Nation briefs 07/29/03
Tuesday, July 29, 2003
Bill urges release of activist jailed in Myanmar
WASHINGTON -- President Bush signed a bill and issued an executive order on Monday to pressure rulers in the Asian nation of Myanmar to release democracy activist Aung San Suu Kyi and other political prisoners.
Among other things, the law bans the import of products from Myanmar, also known as Burma. The executive order freezes assets of senior Burmese officials and prohibits virtually all remittances to Myanmar.
"By denying these rulers the hard currency they use to fund their repression, we are providing strong incentives for democratic change and human rights in Burma," Bush said in a statement.
There was only scant opposition to the bill in Congress. The House passed it on a vote of 418-2. The Senate's July 16 vote of 94-1 came a little more than a month after the military leaders of Myanmar re-arrested Suu Kyi, who was awarded the 1991 Nobel Peace Prize.
Bush:Economy showing signs of improvement
PITTSBURGH -- President Bush, making a rare appearance before a group that represents black Americans, said Monday the U.S. economy is showing fresh signs of improvement. He urged Congress to approve languishing legislation to help low-income Americans and those having a hard time finding work.
"Greater opportunity and hope begins with a growing economy," Bush told a conference of the National Urban League. His appearance was part of an effort to build ties to a demographic group that overwhelmingly voted against him in 2000.
"Our nation has come a long way, and we have a long way to go. We will not stop, we will not tire until we extend the great promise of America to every neighborhood of America," Bush told an audience of about 1,500.
The president noted that the economy has been sluggish since he took office. But, he said, in recent days government reports have signaled that the tide may be turning.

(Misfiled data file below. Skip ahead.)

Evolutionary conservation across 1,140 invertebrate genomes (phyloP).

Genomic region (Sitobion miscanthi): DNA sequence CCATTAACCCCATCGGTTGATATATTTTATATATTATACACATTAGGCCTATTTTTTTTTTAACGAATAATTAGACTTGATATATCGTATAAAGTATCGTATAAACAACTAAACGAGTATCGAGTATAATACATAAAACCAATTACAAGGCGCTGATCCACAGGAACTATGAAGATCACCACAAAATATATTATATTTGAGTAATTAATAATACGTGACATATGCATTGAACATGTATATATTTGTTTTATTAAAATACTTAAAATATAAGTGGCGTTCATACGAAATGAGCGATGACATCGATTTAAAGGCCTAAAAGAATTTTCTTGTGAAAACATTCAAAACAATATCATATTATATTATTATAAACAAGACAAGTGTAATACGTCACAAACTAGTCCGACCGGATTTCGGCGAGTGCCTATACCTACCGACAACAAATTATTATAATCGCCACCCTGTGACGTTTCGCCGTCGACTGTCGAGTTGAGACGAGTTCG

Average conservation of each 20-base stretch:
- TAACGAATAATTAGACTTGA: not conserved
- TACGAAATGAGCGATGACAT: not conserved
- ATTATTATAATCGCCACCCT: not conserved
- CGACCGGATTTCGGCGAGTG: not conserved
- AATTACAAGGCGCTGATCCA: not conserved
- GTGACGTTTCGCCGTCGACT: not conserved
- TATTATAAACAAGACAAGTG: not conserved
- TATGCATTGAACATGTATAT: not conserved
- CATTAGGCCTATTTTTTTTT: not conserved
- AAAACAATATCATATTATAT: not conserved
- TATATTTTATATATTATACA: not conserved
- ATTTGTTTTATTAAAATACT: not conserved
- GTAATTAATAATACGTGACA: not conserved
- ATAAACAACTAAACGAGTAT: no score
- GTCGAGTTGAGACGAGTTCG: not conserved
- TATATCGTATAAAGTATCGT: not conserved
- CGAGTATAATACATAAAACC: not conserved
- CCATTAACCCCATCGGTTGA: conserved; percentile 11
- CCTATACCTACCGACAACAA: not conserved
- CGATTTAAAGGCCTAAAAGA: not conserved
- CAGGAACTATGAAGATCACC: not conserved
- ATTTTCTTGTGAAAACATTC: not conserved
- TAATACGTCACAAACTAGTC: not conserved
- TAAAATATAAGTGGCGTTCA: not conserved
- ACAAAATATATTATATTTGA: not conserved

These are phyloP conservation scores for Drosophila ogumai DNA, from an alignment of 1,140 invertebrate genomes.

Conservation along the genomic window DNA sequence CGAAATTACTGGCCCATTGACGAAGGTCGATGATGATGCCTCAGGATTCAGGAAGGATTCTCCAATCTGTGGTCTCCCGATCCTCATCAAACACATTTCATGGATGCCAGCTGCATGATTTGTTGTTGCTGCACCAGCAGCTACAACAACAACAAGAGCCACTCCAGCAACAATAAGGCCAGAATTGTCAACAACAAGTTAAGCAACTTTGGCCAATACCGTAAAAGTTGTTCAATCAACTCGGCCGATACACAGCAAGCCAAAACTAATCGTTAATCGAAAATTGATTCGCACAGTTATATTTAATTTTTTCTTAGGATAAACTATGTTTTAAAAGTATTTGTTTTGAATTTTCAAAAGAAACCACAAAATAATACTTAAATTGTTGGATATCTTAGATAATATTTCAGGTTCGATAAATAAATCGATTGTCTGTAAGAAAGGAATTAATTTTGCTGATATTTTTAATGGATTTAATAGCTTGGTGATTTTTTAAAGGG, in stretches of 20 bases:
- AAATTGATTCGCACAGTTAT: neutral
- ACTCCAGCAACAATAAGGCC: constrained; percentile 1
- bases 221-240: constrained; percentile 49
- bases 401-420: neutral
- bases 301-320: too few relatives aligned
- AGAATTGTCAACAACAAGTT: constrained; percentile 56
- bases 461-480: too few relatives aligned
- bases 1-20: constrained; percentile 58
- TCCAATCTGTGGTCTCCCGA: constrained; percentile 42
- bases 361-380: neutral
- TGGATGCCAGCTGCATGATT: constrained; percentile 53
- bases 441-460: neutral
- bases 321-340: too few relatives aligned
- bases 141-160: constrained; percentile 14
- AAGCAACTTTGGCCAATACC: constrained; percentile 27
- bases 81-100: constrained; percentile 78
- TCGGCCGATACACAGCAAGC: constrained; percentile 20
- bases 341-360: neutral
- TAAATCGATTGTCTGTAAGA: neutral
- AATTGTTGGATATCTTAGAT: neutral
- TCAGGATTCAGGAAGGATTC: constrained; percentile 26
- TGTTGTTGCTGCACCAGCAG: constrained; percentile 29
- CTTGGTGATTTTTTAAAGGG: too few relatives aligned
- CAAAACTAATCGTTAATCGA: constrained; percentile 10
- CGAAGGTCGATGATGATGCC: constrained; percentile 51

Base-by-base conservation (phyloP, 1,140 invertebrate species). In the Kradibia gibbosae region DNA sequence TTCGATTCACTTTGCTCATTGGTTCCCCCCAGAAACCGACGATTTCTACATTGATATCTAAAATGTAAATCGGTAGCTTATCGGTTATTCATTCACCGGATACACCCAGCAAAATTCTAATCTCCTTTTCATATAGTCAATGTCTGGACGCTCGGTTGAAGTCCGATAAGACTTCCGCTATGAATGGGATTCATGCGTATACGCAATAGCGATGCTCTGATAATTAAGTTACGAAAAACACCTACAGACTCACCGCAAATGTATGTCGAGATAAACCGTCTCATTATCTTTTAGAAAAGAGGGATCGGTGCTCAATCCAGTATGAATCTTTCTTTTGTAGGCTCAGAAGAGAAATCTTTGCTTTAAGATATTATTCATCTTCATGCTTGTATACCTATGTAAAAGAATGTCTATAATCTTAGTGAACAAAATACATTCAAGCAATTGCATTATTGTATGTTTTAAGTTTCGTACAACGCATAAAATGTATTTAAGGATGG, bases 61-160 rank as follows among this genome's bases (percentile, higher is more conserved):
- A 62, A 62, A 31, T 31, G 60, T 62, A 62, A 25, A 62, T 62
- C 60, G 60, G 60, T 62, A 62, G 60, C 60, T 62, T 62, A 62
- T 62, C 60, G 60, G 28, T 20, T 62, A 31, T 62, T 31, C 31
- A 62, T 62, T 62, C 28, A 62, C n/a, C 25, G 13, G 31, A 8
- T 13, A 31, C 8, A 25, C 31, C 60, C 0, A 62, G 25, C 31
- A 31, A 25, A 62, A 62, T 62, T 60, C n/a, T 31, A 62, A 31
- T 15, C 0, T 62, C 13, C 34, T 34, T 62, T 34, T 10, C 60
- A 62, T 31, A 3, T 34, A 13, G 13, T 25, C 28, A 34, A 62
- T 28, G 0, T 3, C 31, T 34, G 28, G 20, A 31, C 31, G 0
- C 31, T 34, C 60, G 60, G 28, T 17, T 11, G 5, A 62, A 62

Amtrak reform plan sent to Congress
WASHINGTON -- The Bush administration says ending Amtrak's monopoly on intercity passenger rail service would result in reliable trains running shorter distances between cities, relieving congestion on highways and at airports.
But such a transformation will require a "leap of faith" that it will work, according to senior Transportation Department officials who briefed reporters about a bill to restructure Amtrak.
The proposed legislation was sent to Congress on Monday, a year and a half after the Bush administration's restructuring plan was first floated.
It carries no price tag and has no details about what money-losing lines would be eliminated and what new rail corridors would be promoted.
Critics say the administration is ignoring short-term problems that threaten Amtrak's viability while it pushes its long-term plan to force the states to pick up more of the costs.
Report findsAmeriCorps agency violated lawWASHINGTON -- The parent agency of the AmeriCorps program violated federal budget law in approving more volunteer positions than it had scholarship money to support, the agency's inspector general said in a report Monday.
J. Russell George, inspector general for the Corporation for National and Community Service, blamed the violation on "inadequate oversight, flawed membership and financial reporting systems, job responsibilities for key personnel that were either not well-defined or adhered to" and ineffective communication among managers.
The 17-page report named several current and former senior employees as responsible for violation of the Anti-deficiency Act.
The violation, if proved intentional, can be punishable by removal from office, small fines or jail time. The report did not find any willful violations, although George said his office still was investigating.
-- From wire reports